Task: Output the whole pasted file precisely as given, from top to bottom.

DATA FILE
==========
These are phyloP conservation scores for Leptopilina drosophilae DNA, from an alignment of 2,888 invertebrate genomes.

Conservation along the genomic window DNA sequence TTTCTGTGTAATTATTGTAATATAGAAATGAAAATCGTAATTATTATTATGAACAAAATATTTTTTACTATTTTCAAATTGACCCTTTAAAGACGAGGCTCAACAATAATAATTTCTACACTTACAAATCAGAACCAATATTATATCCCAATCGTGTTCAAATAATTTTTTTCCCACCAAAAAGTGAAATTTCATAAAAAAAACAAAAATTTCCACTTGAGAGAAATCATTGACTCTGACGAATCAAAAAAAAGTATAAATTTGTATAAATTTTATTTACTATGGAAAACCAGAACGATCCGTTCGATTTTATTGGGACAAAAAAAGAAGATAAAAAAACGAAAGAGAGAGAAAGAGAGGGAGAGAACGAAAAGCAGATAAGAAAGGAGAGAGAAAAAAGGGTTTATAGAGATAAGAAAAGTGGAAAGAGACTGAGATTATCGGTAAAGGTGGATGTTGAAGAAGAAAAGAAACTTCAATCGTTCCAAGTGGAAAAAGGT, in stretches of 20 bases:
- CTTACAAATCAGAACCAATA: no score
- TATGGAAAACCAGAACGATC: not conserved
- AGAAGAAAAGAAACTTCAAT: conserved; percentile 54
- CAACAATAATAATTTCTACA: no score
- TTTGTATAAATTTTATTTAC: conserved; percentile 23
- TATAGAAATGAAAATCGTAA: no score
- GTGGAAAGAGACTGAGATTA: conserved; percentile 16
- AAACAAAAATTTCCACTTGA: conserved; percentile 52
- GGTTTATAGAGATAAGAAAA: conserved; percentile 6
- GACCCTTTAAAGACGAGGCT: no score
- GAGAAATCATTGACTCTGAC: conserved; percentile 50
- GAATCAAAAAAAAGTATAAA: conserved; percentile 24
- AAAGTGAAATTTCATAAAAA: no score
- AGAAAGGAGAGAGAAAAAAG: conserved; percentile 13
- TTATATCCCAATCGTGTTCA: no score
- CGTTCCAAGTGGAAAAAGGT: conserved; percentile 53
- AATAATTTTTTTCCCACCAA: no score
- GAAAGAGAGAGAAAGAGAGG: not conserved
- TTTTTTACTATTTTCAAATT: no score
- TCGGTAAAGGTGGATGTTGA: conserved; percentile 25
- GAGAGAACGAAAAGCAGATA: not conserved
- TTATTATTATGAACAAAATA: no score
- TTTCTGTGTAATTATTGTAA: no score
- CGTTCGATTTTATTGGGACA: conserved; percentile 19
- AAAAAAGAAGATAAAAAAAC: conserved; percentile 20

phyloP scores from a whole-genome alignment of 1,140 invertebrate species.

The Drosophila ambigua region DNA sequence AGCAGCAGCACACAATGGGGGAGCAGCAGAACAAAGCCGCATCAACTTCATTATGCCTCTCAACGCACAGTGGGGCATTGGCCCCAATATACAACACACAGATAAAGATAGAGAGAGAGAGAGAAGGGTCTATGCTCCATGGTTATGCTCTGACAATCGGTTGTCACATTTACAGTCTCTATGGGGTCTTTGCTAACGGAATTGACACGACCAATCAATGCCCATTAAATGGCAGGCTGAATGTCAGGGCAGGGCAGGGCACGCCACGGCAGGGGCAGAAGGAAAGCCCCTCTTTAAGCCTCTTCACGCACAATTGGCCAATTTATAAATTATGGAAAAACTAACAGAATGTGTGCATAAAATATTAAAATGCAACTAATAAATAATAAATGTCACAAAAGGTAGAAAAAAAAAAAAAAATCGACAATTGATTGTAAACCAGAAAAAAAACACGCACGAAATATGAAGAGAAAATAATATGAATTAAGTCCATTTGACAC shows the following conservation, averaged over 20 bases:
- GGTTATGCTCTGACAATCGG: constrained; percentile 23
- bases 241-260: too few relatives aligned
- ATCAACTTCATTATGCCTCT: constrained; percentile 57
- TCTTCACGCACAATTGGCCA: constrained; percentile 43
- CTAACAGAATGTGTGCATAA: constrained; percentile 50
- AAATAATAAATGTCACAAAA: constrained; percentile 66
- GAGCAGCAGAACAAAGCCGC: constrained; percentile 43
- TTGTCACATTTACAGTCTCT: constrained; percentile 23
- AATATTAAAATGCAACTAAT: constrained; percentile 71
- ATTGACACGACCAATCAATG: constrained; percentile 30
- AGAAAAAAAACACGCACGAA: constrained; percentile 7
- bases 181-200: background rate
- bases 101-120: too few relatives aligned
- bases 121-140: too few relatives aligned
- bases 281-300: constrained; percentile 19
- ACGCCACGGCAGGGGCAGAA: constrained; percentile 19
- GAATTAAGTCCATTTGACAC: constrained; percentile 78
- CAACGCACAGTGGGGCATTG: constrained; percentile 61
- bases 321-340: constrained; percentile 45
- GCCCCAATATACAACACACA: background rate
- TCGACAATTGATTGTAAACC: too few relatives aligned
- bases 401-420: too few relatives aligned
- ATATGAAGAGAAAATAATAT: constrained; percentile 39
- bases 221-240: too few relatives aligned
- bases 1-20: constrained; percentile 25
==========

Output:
These are phyloP conservation scores for Leptopilina drosophilae DNA, from an alignment of 2,888 invertebrate genomes.

Conservation along the genomic window DNA sequence TTTCTGTGTAATTATTGTAATATAGAAATGAAAATCGTAATTATTATTATGAACAAAATATTTTTTACTATTTTCAAATTGACCCTTTAAAGACGAGGCTCAACAATAATAATTTCTACACTTACAAATCAGAACCAATATTATATCCCAATCGTGTTCAAATAATTTTTTTCCCACCAAAAAGTGAAATTTCATAAAAAAAACAAAAATTTCCACTTGAGAGAAATCATTGACTCTGACGAATCAAAAAAAAGTATAAATTTGTATAAATTTTATTTACTATGGAAAACCAGAACGATCCGTTCGATTTTATTGGGACAAAAAAAGAAGATAAAAAAACGAAAGAGAGAGAAAGAGAGGGAGAGAACGAAAAGCAGATAAGAAAGGAGAGAGAAAAAAGGGTTTATAGAGATAAGAAAAGTGGAAAGAGACTGAGATTATCGGTAAAGGTGGATGTTGAAGAAGAAAAGAAACTTCAATCGTTCCAAGTGGAAAAAGGT, in stretches of 20 bases:
- CTTACAAATCAGAACCAATA: no score
- TATGGAAAACCAGAACGATC: not conserved
- AGAAGAAAAGAAACTTCAAT: conserved; percentile 54
- CAACAATAATAATTTCTACA: no score
- TTTGTATAAATTTTATTTAC: conserved; percentile 23
- TATAGAAATGAAAATCGTAA: no score
- GTGGAAAGAGACTGAGATTA: conserved; percentile 16
- AAACAAAAATTTCCACTTGA: conserved; percentile 52
- GGTTTATAGAGATAAGAAAA: conserved; percentile 6
- GACCCTTTAAAGACGAGGCT: no score
- GAGAAATCATTGACTCTGAC: conserved; percentile 50
- GAATCAAAAAAAAGTATAAA: conserved; percentile 24
- AAAGTGAAATTTCATAAAAA: no score
- AGAAAGGAGAGAGAAAAAAG: conserved; percentile 13
- TTATATCCCAATCGTGTTCA: no score
- CGTTCCAAGTGGAAAAAGGT: conserved; percentile 53
- AATAATTTTTTTCCCACCAA: no score
- GAAAGAGAGAGAAAGAGAGG: not conserved
- TTTTTTACTATTTTCAAATT: no score
- TCGGTAAAGGTGGATGTTGA: conserved; percentile 25
- GAGAGAACGAAAAGCAGATA: not conserved
- TTATTATTATGAACAAAATA: no score
- TTTCTGTGTAATTATTGTAA: no score
- CGTTCGATTTTATTGGGACA: conserved; percentile 19
- AAAAAAGAAGATAAAAAAAC: conserved; percentile 20

phyloP scores from a whole-genome alignment of 1,140 invertebrate species.

The Drosophila ambigua region DNA sequence AGCAGCAGCACACAATGGGGGAGCAGCAGAACAAAGCCGCATCAACTTCATTATGCCTCTCAACGCACAGTGGGGCATTGGCCCCAATATACAACACACAGATAAAGATAGAGAGAGAGAGAGAAGGGTCTATGCTCCATGGTTATGCTCTGACAATCGGTTGTCACATTTACAGTCTCTATGGGGTCTTTGCTAACGGAATTGACACGACCAATCAATGCCCATTAAATGGCAGGCTGAATGTCAGGGCAGGGCAGGGCACGCCACGGCAGGGGCAGAAGGAAAGCCCCTCTTTAAGCCTCTTCACGCACAATTGGCCAATTTATAAATTATGGAAAAACTAACAGAATGTGTGCATAAAATATTAAAATGCAACTAATAAATAATAAATGTCACAAAAGGTAGAAAAAAAAAAAAAAATCGACAATTGATTGTAAACCAGAAAAAAAACACGCACGAAATATGAAGAGAAAATAATATGAATTAAGTCCATTTGACAC shows the following conservation, averaged over 20 bases:
- GGTTATGCTCTGACAATCGG: constrained; percentile 23
- bases 241-260: too few relatives aligned
- ATCAACTTCATTATGCCTCT: constrained; percentile 57
- TCTTCACGCACAATTGGCCA: constrained; percentile 43
- CTAACAGAATGTGTGCATAA: constrained; percentile 50
- AAATAATAAATGTCACAAAA: constrained; percentile 66
- GAGCAGCAGAACAAAGCCGC: constrained; percentile 43
- TTGTCACATTTACAGTCTCT: constrained; percentile 23
- AATATTAAAATGCAACTAAT: constrained; percentile 71
- ATTGACACGACCAATCAATG: constrained; percentile 30
- AGAAAAAAAACACGCACGAA: constrained; percentile 7
- bases 181-200: background rate
- bases 101-120: too few relatives aligned
- bases 121-140: too few relatives aligned
- bases 281-300: constrained; percentile 19
- ACGCCACGGCAGGGGCAGAA: constrained; percentile 19
- GAATTAAGTCCATTTGACAC: constrained; percentile 78
- CAACGCACAGTGGGGCATTG: constrained; percentile 61
- bases 321-340: constrained; percentile 45
- GCCCCAATATACAACACACA: background rate
- TCGACAATTGATTGTAAACC: too few relatives aligned
- bases 401-420: too few relatives aligned
- ATATGAAGAGAAAATAATAT: constrained; percentile 39
- bases 221-240: too few relatives aligned
- bases 1-20: constrained; percentile 25